Thus, network management of data traffic is even more critical due to the increased proliferation and diversity of network elements and signals. For example, after network restoration it is important for the network service provider to know if two LTEs are in proper communication as they were before the restoration. While a LTE receiver may indicate that light is once again present on the line after network restoration, it currently cannot acknowledge or indicate to the network that it is receiving the data from the same transmitting LTE. OCCSs will reroute SONET line systems for maintenance, overbuild, and restoration purposes.
In order to avoid mis-connections and loss of service continuity, the present invention provides a method and system for ensuring that a given line is routed correctly through the network. While SONET protocol is presently designed to ensure path and section reliability by providing "Path Trace" and "Section Trace" bytes within standard SONET Transport Overhead, no such byte exists to provide the same line reliability.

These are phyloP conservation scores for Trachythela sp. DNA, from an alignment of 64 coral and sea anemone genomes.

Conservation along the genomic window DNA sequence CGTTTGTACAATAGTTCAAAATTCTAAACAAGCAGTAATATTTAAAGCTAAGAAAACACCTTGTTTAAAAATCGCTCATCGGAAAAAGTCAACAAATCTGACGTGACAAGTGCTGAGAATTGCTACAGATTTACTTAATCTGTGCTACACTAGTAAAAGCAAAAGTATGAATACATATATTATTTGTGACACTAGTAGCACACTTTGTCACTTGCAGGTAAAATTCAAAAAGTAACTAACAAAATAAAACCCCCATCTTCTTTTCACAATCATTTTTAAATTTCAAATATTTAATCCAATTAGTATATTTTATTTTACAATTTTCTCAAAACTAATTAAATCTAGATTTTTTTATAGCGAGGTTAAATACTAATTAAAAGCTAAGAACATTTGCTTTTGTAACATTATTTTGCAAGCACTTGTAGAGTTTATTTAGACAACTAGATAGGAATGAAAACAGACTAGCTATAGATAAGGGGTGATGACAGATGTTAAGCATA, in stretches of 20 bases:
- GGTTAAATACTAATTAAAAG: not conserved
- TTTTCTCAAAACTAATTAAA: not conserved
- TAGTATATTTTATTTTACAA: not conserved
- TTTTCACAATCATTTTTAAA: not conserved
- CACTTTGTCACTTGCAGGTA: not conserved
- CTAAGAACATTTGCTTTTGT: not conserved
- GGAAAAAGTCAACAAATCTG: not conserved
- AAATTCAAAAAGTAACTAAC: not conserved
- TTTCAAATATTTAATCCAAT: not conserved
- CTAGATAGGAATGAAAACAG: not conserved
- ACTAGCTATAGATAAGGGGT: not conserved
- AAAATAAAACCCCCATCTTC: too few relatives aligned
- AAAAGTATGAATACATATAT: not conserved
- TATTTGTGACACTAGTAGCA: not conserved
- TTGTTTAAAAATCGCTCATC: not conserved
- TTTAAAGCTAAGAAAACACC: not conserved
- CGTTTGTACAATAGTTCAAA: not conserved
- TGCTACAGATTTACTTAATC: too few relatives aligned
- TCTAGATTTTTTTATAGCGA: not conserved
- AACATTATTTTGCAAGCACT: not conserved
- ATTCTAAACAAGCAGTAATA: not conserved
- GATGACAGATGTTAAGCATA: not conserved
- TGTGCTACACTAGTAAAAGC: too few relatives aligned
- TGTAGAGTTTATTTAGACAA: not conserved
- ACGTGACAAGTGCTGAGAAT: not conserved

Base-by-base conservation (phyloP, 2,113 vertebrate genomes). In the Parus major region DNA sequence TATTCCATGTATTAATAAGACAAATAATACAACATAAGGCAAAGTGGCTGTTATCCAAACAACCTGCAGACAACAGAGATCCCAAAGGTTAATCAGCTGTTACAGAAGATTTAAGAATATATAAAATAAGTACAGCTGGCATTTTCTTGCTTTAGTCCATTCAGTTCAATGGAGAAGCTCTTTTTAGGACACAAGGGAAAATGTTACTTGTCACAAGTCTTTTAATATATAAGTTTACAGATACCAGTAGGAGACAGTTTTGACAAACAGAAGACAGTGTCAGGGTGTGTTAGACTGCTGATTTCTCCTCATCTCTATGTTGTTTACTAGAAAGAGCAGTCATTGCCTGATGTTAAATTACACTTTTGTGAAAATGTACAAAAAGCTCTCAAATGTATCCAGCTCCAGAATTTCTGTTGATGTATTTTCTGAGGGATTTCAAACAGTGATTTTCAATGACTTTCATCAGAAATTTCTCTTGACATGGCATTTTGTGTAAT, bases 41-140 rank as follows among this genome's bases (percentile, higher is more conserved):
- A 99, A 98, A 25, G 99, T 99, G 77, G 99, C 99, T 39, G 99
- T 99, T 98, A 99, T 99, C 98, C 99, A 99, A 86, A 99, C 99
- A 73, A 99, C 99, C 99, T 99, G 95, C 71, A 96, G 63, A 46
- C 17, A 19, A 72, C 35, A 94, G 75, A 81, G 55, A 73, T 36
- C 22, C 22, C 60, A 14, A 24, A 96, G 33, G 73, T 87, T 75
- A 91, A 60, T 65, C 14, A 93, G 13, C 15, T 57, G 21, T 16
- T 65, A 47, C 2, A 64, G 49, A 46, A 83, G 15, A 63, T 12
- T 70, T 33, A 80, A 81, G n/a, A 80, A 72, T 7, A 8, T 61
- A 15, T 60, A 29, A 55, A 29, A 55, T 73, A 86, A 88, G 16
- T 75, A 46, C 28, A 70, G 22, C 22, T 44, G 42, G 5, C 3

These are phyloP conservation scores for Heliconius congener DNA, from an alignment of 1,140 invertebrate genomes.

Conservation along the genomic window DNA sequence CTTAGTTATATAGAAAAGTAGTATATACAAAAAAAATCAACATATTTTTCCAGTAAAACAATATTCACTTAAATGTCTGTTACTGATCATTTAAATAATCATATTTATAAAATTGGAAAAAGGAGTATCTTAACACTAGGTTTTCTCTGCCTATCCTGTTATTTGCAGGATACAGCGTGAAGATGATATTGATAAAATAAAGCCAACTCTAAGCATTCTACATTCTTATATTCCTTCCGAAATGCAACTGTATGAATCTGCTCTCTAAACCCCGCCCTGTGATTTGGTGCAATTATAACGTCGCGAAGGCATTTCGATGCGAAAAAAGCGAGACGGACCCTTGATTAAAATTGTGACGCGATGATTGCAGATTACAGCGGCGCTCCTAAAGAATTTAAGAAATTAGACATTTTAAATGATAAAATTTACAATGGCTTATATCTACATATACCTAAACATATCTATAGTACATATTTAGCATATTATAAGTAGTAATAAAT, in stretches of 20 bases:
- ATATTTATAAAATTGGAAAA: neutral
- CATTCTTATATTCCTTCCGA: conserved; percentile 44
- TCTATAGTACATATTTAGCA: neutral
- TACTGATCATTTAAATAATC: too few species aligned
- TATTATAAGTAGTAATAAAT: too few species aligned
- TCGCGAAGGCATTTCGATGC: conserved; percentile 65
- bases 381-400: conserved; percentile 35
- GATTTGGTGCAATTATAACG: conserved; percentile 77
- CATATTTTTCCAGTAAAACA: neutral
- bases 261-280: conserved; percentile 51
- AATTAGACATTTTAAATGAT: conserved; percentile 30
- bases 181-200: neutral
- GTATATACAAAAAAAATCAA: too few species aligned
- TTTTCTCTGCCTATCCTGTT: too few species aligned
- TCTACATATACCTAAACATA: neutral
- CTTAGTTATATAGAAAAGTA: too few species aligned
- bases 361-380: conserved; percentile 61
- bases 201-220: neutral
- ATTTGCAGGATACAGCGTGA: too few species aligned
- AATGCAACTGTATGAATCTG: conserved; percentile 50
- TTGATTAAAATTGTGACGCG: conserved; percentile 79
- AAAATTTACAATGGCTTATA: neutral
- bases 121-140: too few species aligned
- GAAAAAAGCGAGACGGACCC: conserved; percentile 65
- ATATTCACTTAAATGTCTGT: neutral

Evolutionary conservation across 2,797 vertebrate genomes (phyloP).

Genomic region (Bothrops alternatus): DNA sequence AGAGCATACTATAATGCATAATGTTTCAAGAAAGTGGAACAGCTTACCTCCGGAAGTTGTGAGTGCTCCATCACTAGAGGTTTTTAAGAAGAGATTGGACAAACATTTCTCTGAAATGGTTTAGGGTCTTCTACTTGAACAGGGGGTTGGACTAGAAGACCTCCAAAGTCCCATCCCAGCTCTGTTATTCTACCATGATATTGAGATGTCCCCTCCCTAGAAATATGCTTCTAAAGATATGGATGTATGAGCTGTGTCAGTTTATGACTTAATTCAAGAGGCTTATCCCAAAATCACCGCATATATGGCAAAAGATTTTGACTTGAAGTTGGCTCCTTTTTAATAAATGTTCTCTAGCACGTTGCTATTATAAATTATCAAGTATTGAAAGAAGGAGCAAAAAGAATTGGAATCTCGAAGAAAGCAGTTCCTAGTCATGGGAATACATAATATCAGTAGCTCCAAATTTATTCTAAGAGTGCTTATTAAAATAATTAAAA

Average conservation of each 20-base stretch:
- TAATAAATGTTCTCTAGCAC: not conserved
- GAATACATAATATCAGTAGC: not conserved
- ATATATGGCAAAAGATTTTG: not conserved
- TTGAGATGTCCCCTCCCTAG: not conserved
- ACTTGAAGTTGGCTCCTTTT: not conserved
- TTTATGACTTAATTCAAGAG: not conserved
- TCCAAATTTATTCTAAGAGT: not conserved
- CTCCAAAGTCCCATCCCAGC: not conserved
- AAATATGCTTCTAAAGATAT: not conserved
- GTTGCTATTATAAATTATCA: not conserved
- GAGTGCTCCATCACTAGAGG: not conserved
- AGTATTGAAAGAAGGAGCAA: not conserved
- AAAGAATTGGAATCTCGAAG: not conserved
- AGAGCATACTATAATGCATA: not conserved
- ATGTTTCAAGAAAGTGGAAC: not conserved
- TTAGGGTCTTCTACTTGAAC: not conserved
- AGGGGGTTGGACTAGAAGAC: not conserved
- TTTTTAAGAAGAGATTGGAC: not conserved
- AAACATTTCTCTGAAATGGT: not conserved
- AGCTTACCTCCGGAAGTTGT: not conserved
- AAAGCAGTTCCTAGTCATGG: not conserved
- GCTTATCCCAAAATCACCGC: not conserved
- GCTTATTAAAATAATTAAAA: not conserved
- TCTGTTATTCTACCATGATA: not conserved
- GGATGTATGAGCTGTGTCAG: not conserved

FIG. 3 provides a general overview of the standard SONET signal frame 302. The frame 302 consists of nine rows by 90 columns of 8-bit bytes, such that 9×90×64 kbps (total number of bits)=51.84 Mbps. The frame 302 comprises two major elements, the STS-1 Synchronous Payload Envelope (STS-1 SPE) 314, and the Transport Overhead 308. The STS-1 Synchronous Payload Envelope 314 comprises the Payload 304 and the Path Overhead (POH) 306. SPE 314 carries the actual "payload" or end-user information being transported over the SONET facility. The POH consists of 9 bytes, and is used to communicate functions from the point at which service is mapped into the STS SPE 314 to where it is delivered, such as from PTE1 to PTE2 in FIG. 1. The Transport Overhead 308 comprises a Section Overhead (SOH) 310 and a Line Overhead (LOH) 312. While the Transport Overhead 308 is typically used to communicate network parameters such as alarm, maintenance, control, performance, and administrative data between SONET elements and to network management systems, the LOH 312 currently has no means for ensuring that two LTEs are properly communicating with each other.